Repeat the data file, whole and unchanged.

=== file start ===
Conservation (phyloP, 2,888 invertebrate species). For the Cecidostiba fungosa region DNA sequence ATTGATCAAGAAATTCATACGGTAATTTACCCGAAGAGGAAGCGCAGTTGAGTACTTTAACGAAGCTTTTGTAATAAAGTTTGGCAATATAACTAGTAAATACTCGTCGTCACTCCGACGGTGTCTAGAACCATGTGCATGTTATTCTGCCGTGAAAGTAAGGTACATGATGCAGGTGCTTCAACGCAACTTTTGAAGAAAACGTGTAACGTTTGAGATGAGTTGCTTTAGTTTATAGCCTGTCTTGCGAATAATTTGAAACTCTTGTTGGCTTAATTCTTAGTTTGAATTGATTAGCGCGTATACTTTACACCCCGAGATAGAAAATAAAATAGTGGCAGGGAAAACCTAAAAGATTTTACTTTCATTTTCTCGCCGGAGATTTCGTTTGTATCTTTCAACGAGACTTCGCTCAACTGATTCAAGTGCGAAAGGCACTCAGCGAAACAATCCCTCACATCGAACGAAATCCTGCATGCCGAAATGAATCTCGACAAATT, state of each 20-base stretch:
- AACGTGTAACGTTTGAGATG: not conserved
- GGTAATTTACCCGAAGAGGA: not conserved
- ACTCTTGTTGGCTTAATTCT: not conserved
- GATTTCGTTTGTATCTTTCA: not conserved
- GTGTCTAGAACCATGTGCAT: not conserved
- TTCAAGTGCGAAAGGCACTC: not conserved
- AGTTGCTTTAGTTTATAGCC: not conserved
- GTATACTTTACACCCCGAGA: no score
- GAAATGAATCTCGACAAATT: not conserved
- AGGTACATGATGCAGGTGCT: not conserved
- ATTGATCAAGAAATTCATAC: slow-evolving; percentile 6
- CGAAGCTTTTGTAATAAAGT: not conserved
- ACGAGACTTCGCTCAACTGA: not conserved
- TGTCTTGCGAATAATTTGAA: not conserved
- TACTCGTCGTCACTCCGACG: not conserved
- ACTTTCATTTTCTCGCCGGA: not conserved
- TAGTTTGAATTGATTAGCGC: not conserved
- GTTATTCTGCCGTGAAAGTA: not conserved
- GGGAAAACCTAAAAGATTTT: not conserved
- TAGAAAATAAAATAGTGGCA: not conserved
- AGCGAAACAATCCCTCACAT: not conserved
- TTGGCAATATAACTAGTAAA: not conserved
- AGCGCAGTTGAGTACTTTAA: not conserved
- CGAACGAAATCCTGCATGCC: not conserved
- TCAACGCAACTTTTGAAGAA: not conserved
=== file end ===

Conservation (phyloP, 2,888 invertebrate species). For the Cecidostiba fungosa region DNA sequence ATTGATCAAGAAATTCATACGGTAATTTACCCGAAGAGGAAGCGCAGTTGAGTACTTTAACGAAGCTTTTGTAATAAAGTTTGGCAATATAACTAGTAAATACTCGTCGTCACTCCGACGGTGTCTAGAACCATGTGCATGTTATTCTGCCGTGAAAGTAAGGTACATGATGCAGGTGCTTCAACGCAACTTTTGAAGAAAACGTGTAACGTTTGAGATGAGTTGCTTTAGTTTATAGCCTGTCTTGCGAATAATTTGAAACTCTTGTTGGCTTAATTCTTAGTTTGAATTGATTAGCGCGTATACTTTACACCCCGAGATAGAAAATAAAATAGTGGCAGGGAAAACCTAAAAGATTTTACTTTCATTTTCTCGCCGGAGATTTCGTTTGTATCTTTCAACGAGACTTCGCTCAACTGATTCAAGTGCGAAAGGCACTCAGCGAAACAATCCCTCACATCGAACGAAATCCTGCATGCCGAAATGAATCTCGACAAATT, state of each 20-base stretch:
- AACGTGTAACGTTTGAGATG: not conserved
- GGTAATTTACCCGAAGAGGA: not conserved
- ACTCTTGTTGGCTTAATTCT: not conserved
- GATTTCGTTTGTATCTTTCA: not conserved
- GTGTCTAGAACCATGTGCAT: not conserved
- TTCAAGTGCGAAAGGCACTC: not conserved
- AGTTGCTTTAGTTTATAGCC: not conserved
- GTATACTTTACACCCCGAGA: no score
- GAAATGAATCTCGACAAATT: not conserved
- AGGTACATGATGCAGGTGCT: not conserved
- ATTGATCAAGAAATTCATAC: slow-evolving; percentile 6
- CGAAGCTTTTGTAATAAAGT: not conserved
- ACGAGACTTCGCTCAACTGA: not conserved
- TGTCTTGCGAATAATTTGAA: not conserved
- TACTCGTCGTCACTCCGACG: not conserved
- ACTTTCATTTTCTCGCCGGA: not conserved
- TAGTTTGAATTGATTAGCGC: not conserved
- GTTATTCTGCCGTGAAAGTA: not conserved
- GGGAAAACCTAAAAGATTTT: not conserved
- TAGAAAATAAAATAGTGGCA: not conserved
- AGCGAAACAATCCCTCACAT: not conserved
- TTGGCAATATAACTAGTAAA: not conserved
- AGCGCAGTTGAGTACTTTAA: not conserved
- CGAACGAAATCCTGCATGCC: not conserved
- TCAACGCAACTTTTGAAGAA: not conserved